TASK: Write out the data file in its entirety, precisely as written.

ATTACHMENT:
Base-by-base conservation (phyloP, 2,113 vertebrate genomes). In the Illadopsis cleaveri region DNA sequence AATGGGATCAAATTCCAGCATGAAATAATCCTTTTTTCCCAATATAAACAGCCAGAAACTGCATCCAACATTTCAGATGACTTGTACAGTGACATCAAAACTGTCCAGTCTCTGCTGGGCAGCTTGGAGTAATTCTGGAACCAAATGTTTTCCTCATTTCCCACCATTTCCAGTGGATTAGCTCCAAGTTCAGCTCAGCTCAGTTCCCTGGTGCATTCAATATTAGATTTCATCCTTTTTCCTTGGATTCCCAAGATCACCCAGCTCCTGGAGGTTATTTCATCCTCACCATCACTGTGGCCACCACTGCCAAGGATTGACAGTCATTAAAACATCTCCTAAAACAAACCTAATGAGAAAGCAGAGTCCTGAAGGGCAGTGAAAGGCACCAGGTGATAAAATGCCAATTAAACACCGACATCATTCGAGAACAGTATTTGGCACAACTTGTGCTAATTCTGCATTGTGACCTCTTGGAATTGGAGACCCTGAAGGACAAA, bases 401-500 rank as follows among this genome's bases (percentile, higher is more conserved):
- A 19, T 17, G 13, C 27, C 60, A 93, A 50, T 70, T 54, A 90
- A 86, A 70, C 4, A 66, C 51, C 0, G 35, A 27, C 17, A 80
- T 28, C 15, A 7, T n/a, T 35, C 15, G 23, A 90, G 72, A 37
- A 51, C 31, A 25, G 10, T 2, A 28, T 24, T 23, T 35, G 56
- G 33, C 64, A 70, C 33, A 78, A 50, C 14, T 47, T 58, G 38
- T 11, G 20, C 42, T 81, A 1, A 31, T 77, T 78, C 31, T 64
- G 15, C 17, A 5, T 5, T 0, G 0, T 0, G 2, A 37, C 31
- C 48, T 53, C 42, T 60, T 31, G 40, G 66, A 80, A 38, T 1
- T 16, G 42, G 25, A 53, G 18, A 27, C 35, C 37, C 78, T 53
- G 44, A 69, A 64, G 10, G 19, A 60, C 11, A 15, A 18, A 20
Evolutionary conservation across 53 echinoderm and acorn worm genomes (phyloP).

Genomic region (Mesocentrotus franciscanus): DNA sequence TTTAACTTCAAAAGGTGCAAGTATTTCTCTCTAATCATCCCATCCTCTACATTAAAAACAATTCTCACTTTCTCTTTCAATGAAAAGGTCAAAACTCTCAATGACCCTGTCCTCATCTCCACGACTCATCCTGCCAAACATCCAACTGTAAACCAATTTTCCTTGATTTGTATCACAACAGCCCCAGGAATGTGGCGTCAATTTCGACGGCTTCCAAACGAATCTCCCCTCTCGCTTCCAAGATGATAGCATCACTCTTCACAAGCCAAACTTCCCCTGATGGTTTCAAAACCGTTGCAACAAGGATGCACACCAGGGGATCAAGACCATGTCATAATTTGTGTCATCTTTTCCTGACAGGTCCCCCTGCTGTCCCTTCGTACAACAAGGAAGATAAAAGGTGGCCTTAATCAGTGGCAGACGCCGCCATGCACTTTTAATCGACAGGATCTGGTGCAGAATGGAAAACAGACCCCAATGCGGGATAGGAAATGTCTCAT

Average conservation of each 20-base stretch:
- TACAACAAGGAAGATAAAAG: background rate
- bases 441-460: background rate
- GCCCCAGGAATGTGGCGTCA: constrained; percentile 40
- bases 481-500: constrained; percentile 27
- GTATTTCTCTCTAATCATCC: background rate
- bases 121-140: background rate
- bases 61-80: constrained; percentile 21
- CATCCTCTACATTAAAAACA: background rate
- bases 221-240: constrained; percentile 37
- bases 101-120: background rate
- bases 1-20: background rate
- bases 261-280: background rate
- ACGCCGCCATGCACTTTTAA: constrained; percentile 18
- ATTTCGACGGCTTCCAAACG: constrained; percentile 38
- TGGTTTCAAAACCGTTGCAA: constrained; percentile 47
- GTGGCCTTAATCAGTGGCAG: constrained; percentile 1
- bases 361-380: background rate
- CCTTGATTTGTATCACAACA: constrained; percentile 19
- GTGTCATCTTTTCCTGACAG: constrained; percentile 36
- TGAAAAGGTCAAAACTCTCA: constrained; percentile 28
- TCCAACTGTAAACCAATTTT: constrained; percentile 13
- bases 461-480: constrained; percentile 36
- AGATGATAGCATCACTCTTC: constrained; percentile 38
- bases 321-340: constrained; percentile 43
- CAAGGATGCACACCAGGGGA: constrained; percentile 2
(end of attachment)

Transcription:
Base-by-base conservation (phyloP, 2,113 vertebrate genomes). In the Illadopsis cleaveri region DNA sequence AATGGGATCAAATTCCAGCATGAAATAATCCTTTTTTCCCAATATAAACAGCCAGAAACTGCATCCAACATTTCAGATGACTTGTACAGTGACATCAAAACTGTCCAGTCTCTGCTGGGCAGCTTGGAGTAATTCTGGAACCAAATGTTTTCCTCATTTCCCACCATTTCCAGTGGATTAGCTCCAAGTTCAGCTCAGCTCAGTTCCCTGGTGCATTCAATATTAGATTTCATCCTTTTTCCTTGGATTCCCAAGATCACCCAGCTCCTGGAGGTTATTTCATCCTCACCATCACTGTGGCCACCACTGCCAAGGATTGACAGTCATTAAAACATCTCCTAAAACAAACCTAATGAGAAAGCAGAGTCCTGAAGGGCAGTGAAAGGCACCAGGTGATAAAATGCCAATTAAACACCGACATCATTCGAGAACAGTATTTGGCACAACTTGTGCTAATTCTGCATTGTGACCTCTTGGAATTGGAGACCCTGAAGGACAAA, bases 401-500 rank as follows among this genome's bases (percentile, higher is more conserved):
- A 19, T 17, G 13, C 27, C 60, A 93, A 50, T 70, T 54, A 90
- A 86, A 70, C 4, A 66, C 51, C 0, G 35, A 27, C 17, A 80
- T 28, C 15, A 7, T n/a, T 35, C 15, G 23, A 90, G 72, A 37
- A 51, C 31, A 25, G 10, T 2, A 28, T 24, T 23, T 35, G 56
- G 33, C 64, A 70, C 33, A 78, A 50, C 14, T 47, T 58, G 38
- T 11, G 20, C 42, T 81, A 1, A 31, T 77, T 78, C 31, T 64
- G 15, C 17, A 5, T 5, T 0, G 0, T 0, G 2, A 37, C 31
- C 48, T 53, C 42, T 60, T 31, G 40, G 66, A 80, A 38, T 1
- T 16, G 42, G 25, A 53, G 18, A 27, C 35, C 37, C 78, T 53
- G 44, A 69, A 64, G 10, G 19, A 60, C 11, A 15, A 18, A 20
Evolutionary conservation across 53 echinoderm and acorn worm genomes (phyloP).

Genomic region (Mesocentrotus franciscanus): DNA sequence TTTAACTTCAAAAGGTGCAAGTATTTCTCTCTAATCATCCCATCCTCTACATTAAAAACAATTCTCACTTTCTCTTTCAATGAAAAGGTCAAAACTCTCAATGACCCTGTCCTCATCTCCACGACTCATCCTGCCAAACATCCAACTGTAAACCAATTTTCCTTGATTTGTATCACAACAGCCCCAGGAATGTGGCGTCAATTTCGACGGCTTCCAAACGAATCTCCCCTCTCGCTTCCAAGATGATAGCATCACTCTTCACAAGCCAAACTTCCCCTGATGGTTTCAAAACCGTTGCAACAAGGATGCACACCAGGGGATCAAGACCATGTCATAATTTGTGTCATCTTTTCCTGACAGGTCCCCCTGCTGTCCCTTCGTACAACAAGGAAGATAAAAGGTGGCCTTAATCAGTGGCAGACGCCGCCATGCACTTTTAATCGACAGGATCTGGTGCAGAATGGAAAACAGACCCCAATGCGGGATAGGAAATGTCTCAT

Average conservation of each 20-base stretch:
- TACAACAAGGAAGATAAAAG: background rate
- bases 441-460: background rate
- GCCCCAGGAATGTGGCGTCA: constrained; percentile 40
- bases 481-500: constrained; percentile 27
- GTATTTCTCTCTAATCATCC: background rate
- bases 121-140: background rate
- bases 61-80: constrained; percentile 21
- CATCCTCTACATTAAAAACA: background rate
- bases 221-240: constrained; percentile 37
- bases 101-120: background rate
- bases 1-20: background rate
- bases 261-280: background rate
- ACGCCGCCATGCACTTTTAA: constrained; percentile 18
- ATTTCGACGGCTTCCAAACG: constrained; percentile 38
- TGGTTTCAAAACCGTTGCAA: constrained; percentile 47
- GTGGCCTTAATCAGTGGCAG: constrained; percentile 1
- bases 361-380: background rate
- CCTTGATTTGTATCACAACA: constrained; percentile 19
- GTGTCATCTTTTCCTGACAG: constrained; percentile 36
- TGAAAAGGTCAAAACTCTCA: constrained; percentile 28
- TCCAACTGTAAACCAATTTT: constrained; percentile 13
- bases 461-480: constrained; percentile 36
- AGATGATAGCATCACTCTTC: constrained; percentile 38
- bases 321-340: constrained; percentile 43
- CAAGGATGCACACCAGGGGA: constrained; percentile 2